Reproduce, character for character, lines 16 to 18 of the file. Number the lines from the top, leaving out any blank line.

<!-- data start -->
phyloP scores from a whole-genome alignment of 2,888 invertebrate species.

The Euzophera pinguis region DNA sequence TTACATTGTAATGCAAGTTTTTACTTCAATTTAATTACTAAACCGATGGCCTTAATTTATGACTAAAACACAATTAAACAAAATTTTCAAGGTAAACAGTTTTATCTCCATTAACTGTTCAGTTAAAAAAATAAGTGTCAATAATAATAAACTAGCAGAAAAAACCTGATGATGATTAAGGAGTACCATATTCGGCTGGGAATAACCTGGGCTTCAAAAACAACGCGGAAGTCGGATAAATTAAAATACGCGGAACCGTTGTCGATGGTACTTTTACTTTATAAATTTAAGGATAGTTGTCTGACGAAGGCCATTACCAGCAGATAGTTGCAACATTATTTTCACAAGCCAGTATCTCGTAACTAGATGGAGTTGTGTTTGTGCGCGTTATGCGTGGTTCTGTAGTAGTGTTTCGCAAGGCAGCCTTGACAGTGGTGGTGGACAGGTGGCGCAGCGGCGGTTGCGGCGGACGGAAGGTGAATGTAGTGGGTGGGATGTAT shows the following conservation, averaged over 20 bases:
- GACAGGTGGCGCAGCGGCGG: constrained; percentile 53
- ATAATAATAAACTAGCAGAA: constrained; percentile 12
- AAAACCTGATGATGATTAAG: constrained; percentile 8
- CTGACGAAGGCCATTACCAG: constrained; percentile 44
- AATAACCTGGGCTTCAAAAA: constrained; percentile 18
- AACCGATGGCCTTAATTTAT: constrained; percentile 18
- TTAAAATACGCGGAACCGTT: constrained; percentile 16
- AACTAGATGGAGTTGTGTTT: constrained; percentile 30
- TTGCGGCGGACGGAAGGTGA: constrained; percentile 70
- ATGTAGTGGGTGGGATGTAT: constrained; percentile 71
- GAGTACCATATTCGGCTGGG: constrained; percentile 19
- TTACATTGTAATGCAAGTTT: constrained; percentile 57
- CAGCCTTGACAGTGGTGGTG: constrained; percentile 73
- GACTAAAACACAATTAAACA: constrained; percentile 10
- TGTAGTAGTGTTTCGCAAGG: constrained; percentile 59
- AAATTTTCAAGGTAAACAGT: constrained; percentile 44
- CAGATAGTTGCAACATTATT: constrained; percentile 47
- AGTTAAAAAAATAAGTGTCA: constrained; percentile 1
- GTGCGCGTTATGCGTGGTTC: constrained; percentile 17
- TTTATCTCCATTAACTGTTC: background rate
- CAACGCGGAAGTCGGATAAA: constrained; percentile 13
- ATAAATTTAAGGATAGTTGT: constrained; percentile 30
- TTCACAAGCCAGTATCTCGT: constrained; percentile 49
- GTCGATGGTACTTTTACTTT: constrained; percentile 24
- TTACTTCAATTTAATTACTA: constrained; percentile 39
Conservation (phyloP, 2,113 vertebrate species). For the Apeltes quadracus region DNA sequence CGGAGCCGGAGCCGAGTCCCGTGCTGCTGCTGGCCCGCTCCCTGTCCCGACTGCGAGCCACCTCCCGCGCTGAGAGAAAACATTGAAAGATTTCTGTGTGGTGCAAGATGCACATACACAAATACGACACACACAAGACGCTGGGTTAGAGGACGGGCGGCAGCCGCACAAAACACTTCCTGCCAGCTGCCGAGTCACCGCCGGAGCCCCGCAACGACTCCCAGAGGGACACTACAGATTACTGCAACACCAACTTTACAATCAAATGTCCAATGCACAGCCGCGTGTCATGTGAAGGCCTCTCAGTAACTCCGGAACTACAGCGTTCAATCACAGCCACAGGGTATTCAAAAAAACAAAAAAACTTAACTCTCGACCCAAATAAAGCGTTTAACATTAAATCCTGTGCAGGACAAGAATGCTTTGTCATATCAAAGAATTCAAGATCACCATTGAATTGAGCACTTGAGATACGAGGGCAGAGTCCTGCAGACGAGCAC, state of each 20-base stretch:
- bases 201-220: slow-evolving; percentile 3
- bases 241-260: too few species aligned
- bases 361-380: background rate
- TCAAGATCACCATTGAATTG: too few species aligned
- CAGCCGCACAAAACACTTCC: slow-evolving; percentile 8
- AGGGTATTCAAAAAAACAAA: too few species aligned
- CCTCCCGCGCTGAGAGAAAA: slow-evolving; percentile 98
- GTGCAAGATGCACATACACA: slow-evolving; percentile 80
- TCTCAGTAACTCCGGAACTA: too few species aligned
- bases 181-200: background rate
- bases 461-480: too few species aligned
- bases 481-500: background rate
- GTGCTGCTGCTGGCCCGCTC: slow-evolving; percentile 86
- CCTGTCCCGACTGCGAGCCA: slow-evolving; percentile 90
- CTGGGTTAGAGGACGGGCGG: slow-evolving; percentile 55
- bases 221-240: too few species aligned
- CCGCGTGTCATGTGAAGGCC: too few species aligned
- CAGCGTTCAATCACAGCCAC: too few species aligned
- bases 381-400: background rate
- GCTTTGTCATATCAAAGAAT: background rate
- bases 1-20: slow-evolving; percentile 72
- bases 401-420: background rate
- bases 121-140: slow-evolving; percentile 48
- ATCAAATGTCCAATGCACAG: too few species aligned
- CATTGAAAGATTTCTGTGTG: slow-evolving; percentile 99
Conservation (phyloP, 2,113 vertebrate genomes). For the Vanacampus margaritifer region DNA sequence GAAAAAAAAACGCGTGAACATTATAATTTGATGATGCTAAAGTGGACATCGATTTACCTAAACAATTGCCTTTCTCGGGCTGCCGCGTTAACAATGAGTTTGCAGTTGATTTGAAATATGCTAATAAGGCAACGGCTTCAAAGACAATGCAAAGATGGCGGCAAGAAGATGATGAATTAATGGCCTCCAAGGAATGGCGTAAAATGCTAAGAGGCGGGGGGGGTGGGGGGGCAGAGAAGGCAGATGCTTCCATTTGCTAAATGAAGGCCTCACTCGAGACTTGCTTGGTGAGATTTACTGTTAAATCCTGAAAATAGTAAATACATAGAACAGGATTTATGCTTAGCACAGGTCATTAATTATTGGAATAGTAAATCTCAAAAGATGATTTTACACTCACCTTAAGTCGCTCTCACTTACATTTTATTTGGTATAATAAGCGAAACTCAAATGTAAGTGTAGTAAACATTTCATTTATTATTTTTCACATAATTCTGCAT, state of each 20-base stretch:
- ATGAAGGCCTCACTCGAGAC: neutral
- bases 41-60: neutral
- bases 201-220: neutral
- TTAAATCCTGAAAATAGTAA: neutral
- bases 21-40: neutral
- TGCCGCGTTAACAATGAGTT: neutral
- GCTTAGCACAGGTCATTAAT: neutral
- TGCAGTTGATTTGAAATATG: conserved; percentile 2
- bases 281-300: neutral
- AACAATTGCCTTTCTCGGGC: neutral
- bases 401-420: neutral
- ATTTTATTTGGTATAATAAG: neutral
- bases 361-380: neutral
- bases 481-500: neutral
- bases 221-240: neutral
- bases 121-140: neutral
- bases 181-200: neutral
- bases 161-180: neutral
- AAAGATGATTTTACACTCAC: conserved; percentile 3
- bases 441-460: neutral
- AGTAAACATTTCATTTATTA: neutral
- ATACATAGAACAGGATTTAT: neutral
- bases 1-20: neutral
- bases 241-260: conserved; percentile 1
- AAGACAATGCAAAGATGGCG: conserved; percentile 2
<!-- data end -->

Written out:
- GACTAAAACACAATTAAACA: constrained; percentile 10
- TGTAGTAGTGTTTCGCAAGG: constrained; percentile 59
- AAATTTTCAAGGTAAACAGT: constrained; percentile 44